According to this misunderstanding, God justifies us by grace, but then we must sanctify ourselves through our own works. In contrast, the apostle Paul teaches that justification and sanctification are both complete in Christ, and are to be received from him as we trust him to give them to us as gifts of grace (1 Cor. 1:30. NASB).
Sanctification is also sometimes misunderstood as involving our independent response to Christ’s saving work, which “maintains” our salvation. The truth is that sanctification is a gift that comes from our new life in Christ. The only responses God is interested in are those enabled by the ministry of the Spirit who frees us to receive and share in Christ’s own responses made for us. So, while we do respond, we never respond alone. Our responses are the fruit of our fellowship with Christ by the Spirit. Our primary response is one of trusting in the ministry of the Spirit to provide us a share in Christ’s own sanctification—and even that trust is a gift of God’s grace!
Though gratitude is a primary way we show our thanks for God’s redeeming work, it can easily collapse into a work (an effort we work up) to maintain God’s grace (to keep us on God’s “good side”). Certainly we are grateful, and we should show gratitude, but not as a work of sanctification that we generate in response to the gift of our justification. Sanctification, and the gratitude that goes with it, is the fruit of our participatory relationship with God, in Christ, by the Spirit.
The New Testament uses various metaphors, images and parables to describe our relationship with God as being relational rather than legal. For example, we are branches nourished by Christ, who is the vine (see the picture at right); we are stones being built into a holy temple; we are the body of Christ. These illustrations show that as we grow and share in relationship with God, the working of our sanctification follows spontaneously and organically.
Perhaps you had a teacher with the gift of bringing out the best in her students. Through your tutoring relationship with her, you flourished and blossomed. I had a teacher like that who taught me math in elementary school. Going to a new level of understanding in algebra was the by-product of the respectful relationship I had with that teacher. I worked hard, not merely for a good grade, but because, with that teacher’s help, I was able to solve more problems and thus no longer feared taking formerly-dreaded math tests. This example from my life shows what it means to “fix our eyes on Jesus” rather than on the law and our works. We join in with Jesus, so to speak, not because we have to (legalism) but because we want to (loving relationship). As Paul notes, the law was not given to save us—it was given to show that we don’t measure up. It is Jesus, not the law, who offers us life-giving fellowship with God. This communion, which is a gift from God, comes to us through the Holy Spirit’s ongoing ministry. By the Spirit, we trust Christ to give us a share of his new (resurrection) life, which means our participation in Jesus’ own righteousness—his perfect, good and right relationship with God and with all people. This participation involves obedience “from the heart” (Romans 6:17), which Paul calls “the obedience that comes from faith” (Romans 1:5, 16:26).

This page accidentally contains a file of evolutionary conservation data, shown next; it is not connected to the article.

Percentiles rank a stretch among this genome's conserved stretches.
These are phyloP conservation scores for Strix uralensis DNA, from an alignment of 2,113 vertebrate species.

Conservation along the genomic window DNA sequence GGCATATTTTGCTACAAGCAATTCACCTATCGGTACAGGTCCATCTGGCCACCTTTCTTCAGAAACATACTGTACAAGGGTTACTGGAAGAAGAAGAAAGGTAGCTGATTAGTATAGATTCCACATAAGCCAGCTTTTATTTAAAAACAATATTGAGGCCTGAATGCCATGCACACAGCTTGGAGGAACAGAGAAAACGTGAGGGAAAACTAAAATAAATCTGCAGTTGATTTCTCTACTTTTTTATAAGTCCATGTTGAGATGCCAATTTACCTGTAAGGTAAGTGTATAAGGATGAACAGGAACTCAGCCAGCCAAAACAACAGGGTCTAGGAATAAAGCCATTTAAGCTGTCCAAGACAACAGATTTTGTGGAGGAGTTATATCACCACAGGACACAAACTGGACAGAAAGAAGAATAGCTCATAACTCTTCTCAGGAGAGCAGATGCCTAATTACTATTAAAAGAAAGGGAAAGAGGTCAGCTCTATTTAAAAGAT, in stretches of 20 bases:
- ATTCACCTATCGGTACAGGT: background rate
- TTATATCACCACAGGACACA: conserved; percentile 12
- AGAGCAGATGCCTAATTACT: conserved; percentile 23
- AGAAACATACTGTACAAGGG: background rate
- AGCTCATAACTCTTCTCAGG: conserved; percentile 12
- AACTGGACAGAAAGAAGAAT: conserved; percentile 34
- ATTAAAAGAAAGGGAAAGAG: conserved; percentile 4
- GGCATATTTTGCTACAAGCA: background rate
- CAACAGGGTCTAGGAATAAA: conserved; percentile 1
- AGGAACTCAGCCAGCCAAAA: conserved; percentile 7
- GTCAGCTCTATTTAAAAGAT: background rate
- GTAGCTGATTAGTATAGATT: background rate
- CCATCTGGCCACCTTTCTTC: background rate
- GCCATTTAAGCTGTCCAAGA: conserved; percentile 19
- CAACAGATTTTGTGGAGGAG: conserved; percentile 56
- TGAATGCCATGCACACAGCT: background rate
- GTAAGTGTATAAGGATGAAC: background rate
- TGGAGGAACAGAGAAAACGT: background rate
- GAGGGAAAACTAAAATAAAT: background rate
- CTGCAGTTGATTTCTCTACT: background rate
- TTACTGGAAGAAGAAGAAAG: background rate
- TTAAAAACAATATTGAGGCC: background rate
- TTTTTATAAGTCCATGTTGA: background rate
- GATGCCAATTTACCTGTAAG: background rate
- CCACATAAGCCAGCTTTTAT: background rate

Let me put it this way: ethical behavior is a matter of following God’s will as we trust in the ministry of the Holy Spirit to enable and empower us to daily receive the gift of our new life in Christ and then, living it out, having fellowship with Christ by the Spirit. In other words, sanctification is not about self-motivated will—it’s not about trying hard to meet the demands of God’s law. Rather, sanctification is a gift of grace that we trust God to give us—the gift of participating in Jesus’ own obedience, which flows from his loving and faithful relationship with the Father by the Spirit.
As Paul tells us, our response to this gift of grace is to “work out” our salvation (Phil. 2:12). We do so by placing our faith and trust in God’s Word and Spirit to transform us, with the result being the fruit of Christ’s own righteousness being born in our lives. We can count on this happening, for as Paul also tells us, “it is God who works in you to will and to act in order to fulfill his good purpose” (Phil. 2:13).
Sanctification provides us the benefit of our union with Jesus in which God, through the power and presence of the Spirit, delivers us from our broken, sinful natures, transforming us into the holy image of Jesus through our participation in his life, death, resurrection and ascension. This is how we become transformed and thus conformed to Christ. This is our sanctification.
Rejoicing that the gift of our sanctification is making us closer to God, Joseph Tkach
GCI Haiti Update
A wonderful THANK YOU to all the members of our GCI churches in Hope, Terre Haute and Lafayette, IN. for their generous giving that allowed us to interbank $3500 to Joseph Franklin, to help meet the Haiti school expenses for the last quarter of the school year.
Almost $3000 was needed to pay the school’s teacher salaries and utilities from March through the end of June – when the school year comes to a close. Their decreased enrollment meant less money to pay school expenses.